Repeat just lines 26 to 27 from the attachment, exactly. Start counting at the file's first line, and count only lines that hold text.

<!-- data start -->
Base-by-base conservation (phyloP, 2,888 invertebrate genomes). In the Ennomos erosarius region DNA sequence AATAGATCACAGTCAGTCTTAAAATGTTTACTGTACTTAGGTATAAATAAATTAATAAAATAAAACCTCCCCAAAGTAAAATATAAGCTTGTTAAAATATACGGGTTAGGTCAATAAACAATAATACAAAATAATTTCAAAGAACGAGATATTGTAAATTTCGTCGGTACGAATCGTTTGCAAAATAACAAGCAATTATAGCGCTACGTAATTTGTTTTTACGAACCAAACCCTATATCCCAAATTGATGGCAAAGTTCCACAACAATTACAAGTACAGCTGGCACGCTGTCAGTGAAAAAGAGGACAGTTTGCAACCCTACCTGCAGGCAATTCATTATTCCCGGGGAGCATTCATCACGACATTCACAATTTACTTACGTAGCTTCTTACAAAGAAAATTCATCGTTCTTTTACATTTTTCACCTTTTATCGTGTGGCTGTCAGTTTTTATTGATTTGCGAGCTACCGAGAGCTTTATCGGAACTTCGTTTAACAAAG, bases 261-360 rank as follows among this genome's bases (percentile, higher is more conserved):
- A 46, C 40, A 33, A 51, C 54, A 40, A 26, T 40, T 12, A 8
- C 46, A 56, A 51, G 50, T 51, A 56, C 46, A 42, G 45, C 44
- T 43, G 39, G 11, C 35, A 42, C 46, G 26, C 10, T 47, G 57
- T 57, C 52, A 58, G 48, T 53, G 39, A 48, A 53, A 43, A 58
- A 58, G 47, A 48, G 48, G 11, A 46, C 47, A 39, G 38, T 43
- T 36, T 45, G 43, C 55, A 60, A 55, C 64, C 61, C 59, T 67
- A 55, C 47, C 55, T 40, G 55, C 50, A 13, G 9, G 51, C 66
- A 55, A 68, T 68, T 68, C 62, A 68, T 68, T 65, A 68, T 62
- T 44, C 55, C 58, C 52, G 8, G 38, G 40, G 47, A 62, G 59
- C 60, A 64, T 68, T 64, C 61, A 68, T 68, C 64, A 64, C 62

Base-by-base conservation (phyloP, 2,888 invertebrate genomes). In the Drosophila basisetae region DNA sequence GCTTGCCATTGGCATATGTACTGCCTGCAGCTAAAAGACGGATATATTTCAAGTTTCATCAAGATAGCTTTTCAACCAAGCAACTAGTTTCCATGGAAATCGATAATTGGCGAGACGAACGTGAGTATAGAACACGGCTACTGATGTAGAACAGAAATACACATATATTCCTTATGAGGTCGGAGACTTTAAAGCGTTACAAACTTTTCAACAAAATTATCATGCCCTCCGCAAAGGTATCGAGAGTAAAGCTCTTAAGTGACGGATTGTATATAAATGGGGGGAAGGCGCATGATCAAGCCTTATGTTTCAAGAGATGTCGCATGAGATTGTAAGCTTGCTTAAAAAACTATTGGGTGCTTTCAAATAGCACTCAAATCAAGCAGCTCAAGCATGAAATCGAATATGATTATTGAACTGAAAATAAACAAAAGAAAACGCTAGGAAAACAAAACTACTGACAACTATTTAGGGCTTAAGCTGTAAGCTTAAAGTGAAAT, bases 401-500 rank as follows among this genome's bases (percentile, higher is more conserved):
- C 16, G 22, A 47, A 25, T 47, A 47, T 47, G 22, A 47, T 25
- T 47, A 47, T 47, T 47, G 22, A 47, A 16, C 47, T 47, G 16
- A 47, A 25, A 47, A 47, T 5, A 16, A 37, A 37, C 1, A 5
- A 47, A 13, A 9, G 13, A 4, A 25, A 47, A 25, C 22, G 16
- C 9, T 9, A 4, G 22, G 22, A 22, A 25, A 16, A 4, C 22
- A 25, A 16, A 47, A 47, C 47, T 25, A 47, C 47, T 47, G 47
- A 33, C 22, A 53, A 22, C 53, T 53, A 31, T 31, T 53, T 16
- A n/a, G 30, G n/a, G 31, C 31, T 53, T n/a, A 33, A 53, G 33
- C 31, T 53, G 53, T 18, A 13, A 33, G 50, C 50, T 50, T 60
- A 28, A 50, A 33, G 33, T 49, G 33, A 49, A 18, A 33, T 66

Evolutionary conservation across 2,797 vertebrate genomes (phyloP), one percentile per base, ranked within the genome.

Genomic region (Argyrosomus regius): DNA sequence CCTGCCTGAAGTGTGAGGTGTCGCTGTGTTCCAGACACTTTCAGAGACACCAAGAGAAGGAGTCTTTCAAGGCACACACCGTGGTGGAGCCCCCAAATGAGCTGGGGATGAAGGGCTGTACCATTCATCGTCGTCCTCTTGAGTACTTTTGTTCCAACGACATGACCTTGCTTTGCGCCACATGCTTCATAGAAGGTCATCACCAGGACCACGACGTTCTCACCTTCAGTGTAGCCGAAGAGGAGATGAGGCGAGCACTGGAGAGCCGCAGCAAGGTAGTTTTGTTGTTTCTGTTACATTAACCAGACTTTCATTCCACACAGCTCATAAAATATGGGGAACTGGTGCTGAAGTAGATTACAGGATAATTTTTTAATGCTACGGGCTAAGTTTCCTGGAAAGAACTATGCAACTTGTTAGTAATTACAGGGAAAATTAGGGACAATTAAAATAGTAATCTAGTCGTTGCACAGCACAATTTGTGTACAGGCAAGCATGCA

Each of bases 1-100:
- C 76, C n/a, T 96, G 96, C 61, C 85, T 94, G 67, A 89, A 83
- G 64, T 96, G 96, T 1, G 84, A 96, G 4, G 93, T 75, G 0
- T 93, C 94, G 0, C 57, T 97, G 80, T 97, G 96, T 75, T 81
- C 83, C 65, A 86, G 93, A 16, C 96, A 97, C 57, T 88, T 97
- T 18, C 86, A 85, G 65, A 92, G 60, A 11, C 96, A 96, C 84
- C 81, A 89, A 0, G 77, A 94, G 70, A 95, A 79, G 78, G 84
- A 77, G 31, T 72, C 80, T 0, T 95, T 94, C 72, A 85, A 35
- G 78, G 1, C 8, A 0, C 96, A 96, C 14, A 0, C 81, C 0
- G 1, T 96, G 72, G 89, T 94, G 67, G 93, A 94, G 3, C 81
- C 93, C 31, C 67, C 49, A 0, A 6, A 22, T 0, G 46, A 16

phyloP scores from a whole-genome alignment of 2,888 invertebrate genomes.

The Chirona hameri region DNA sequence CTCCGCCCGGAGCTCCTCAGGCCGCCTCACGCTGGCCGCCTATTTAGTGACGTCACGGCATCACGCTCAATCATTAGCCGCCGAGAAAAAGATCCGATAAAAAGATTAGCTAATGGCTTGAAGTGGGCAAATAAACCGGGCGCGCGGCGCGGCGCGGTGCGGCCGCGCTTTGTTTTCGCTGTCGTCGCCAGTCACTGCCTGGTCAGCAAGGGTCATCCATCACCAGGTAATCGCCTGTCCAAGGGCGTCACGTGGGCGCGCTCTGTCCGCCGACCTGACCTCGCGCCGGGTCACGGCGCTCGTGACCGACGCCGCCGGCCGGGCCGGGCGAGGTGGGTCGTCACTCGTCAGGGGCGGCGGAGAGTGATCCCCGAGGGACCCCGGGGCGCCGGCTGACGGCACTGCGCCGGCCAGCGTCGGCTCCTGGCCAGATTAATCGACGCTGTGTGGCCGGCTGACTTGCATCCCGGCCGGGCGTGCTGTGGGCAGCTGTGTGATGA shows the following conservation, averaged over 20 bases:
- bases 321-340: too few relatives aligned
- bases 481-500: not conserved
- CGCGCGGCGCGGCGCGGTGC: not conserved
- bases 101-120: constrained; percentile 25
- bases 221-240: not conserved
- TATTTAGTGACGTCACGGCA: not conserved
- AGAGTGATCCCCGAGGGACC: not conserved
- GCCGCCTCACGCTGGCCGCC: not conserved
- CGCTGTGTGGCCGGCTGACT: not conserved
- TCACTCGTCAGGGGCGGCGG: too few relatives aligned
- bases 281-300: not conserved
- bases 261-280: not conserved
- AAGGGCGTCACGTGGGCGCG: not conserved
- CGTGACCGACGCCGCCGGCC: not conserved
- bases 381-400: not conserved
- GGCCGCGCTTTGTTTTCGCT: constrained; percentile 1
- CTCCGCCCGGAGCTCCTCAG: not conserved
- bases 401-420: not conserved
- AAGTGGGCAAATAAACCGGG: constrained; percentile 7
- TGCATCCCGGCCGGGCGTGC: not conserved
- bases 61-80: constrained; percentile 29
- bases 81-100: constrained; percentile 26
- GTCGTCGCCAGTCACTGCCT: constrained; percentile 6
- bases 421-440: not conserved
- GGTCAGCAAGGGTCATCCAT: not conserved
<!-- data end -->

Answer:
- C 76, C n/a, T 96, G 96, C 61, C 85, T 94, G 67, A 89, A 83
- G 64, T 96, G 96, T 1, G 84, A 96, G 4, G 93, T 75, G 0